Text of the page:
An employer will generally offer both LTD and STD insurance. This way when an employee exhausts their STD benefits, LTD benefits continue to provide the employee with income. As with STD insurance, LTD does not provide workers with job protection. Employees who become permanently disabled may continue to receive LTD benefits through their retirement date or until they’re eligible for Social Security disability benefits.
COBRA allows individuals to continue their group health plan coverage in certain situations. COBRA requires group health plans maintained by private-sector employers with at least 20 employees to offer continuation coverage to covered employees and dependents when coverage would otherwise be lost due to certain specific events. These events include the following:
COBRA sets rules for how and when continuation coverage must be offered, how employees and their families may elect continuation coverage, and when continuation coverage may be terminated. Employers may require individuals to pay for COBRA coverage. Group health coverage for COBRA participants is usually more expensive than coverage for active employees because many employers pay a portion of the premium for active employees.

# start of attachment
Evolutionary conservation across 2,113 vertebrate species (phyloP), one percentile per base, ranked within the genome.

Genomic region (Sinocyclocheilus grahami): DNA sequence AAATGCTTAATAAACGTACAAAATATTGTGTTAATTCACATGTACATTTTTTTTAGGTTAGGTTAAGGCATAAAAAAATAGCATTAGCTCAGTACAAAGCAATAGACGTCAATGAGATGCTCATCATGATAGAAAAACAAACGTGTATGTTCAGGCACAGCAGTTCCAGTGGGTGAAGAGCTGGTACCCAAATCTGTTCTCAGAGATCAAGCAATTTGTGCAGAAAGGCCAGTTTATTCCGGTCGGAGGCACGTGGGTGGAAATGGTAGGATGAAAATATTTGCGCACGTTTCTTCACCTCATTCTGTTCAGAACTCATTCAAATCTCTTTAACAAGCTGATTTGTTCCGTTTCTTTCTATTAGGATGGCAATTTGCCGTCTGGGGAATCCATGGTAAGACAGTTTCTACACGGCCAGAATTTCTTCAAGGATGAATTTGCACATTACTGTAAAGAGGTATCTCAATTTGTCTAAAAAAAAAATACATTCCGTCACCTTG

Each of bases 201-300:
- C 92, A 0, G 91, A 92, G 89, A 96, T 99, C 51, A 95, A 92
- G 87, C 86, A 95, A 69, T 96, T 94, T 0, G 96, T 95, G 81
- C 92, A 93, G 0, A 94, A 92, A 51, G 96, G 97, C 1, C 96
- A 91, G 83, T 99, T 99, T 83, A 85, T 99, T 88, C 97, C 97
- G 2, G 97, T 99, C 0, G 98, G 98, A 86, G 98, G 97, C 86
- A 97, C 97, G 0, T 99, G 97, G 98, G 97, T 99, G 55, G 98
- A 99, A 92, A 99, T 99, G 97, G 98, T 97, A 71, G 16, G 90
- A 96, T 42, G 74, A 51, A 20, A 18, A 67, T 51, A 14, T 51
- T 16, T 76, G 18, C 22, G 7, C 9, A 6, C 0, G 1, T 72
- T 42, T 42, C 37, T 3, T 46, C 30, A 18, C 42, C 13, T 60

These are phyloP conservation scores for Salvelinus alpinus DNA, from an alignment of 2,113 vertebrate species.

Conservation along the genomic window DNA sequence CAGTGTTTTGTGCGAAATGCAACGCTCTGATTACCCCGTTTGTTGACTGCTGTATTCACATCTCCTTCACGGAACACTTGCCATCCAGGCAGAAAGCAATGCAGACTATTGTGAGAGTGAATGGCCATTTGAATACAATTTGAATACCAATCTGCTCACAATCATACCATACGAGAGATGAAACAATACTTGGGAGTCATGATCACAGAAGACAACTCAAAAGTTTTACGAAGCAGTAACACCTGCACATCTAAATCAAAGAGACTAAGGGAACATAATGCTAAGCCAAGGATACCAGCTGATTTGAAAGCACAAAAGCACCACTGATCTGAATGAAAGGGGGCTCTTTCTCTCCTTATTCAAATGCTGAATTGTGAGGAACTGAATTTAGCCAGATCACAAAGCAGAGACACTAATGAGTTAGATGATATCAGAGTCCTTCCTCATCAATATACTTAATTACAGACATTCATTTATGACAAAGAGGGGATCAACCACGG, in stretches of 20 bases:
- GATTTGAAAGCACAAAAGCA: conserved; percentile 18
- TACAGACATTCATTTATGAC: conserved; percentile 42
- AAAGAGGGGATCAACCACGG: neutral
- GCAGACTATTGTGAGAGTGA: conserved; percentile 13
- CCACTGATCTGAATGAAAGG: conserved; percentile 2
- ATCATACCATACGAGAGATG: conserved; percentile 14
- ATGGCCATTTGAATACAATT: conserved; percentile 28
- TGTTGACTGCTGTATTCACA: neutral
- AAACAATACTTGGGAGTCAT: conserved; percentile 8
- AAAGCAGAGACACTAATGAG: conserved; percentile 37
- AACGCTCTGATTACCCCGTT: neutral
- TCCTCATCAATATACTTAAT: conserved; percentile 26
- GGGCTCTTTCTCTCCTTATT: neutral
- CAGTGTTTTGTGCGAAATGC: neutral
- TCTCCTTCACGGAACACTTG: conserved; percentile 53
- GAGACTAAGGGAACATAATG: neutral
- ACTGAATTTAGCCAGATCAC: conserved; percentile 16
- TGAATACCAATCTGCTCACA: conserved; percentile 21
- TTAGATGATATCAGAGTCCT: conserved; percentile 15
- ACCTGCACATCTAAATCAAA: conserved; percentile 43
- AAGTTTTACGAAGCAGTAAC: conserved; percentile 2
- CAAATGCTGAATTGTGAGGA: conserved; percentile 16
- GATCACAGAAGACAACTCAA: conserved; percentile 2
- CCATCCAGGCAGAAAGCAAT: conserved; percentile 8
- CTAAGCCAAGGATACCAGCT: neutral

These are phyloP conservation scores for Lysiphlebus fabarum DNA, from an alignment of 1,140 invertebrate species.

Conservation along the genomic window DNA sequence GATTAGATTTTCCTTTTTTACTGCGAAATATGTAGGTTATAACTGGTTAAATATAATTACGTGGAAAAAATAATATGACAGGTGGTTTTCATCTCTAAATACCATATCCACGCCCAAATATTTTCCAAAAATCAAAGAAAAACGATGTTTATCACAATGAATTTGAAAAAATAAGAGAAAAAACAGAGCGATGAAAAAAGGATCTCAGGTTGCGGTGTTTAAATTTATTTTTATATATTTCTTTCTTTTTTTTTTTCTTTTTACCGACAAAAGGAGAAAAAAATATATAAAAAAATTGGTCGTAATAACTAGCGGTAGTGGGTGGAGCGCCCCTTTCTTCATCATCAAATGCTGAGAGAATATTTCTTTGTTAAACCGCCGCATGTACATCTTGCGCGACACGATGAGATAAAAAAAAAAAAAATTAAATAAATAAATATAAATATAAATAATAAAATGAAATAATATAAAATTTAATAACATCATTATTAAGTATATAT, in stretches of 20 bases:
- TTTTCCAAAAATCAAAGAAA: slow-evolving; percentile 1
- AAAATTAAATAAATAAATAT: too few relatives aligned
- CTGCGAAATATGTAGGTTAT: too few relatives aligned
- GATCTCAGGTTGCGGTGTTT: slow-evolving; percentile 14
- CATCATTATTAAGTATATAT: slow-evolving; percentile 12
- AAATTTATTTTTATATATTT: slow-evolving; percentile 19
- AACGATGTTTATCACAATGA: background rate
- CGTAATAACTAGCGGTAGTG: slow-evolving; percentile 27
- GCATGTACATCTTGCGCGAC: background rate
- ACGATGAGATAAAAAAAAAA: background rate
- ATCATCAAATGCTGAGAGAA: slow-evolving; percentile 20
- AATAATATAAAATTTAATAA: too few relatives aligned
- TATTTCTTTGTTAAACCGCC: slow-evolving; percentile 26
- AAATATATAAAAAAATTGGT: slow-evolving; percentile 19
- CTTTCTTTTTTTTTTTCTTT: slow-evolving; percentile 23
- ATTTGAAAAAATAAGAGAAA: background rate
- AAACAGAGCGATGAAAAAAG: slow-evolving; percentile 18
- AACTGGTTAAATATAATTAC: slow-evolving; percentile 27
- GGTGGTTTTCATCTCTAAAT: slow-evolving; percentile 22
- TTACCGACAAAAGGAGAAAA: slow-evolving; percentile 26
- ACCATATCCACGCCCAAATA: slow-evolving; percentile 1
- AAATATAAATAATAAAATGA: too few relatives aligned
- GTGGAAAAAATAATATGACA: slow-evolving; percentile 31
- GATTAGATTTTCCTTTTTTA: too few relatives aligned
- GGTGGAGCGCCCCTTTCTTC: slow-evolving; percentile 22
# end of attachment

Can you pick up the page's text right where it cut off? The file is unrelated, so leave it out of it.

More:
COBRA continuation applies to plans that qualify as group health plans as defined by the Employee Retirement Income Security Act (ERISA). Under ERISA, a group health plan must be a plan, fund or program that is established or maintained by an employer and has the purpose of providing medical care. Health insurance plans, self-funded health plans, health maintenance organizations and prescription drug plans generally meet ERISA’s criteria for a group health plan. Medical care is defined as care for the diagnosis, cure, mitigation, treatment or prevention of disease and any other undertaking affecting any structure or function of the body.
STD and LTD benefits generally provide income replacement for employees who are forced to take a leave of absence from work due to an injury or illness. STD and LTD insurance do not provide medical care. As a result, STD and LTD insurance are not considered group health plans and are not subject to COBRA. An employer is not required to permit a terminated employee to buy into its STD or LTD insurance plan.
STD and LTD benefits can provide sick and injured employees with financial stability and peace of mind when they’re unable to work. Understanding how these types of disability insurance differ from COBRA can help employers stay compliant and ensure employees have the benefits they need and desire.
Reach out to RMC Group for more information on voluntary benefits at 239-298-8210 or email@example.com.
This article is not intended to be exhaustive, nor should any discussion or opinions be construed as professional advice. © 2023 Zywave, Inc. All rights reserved.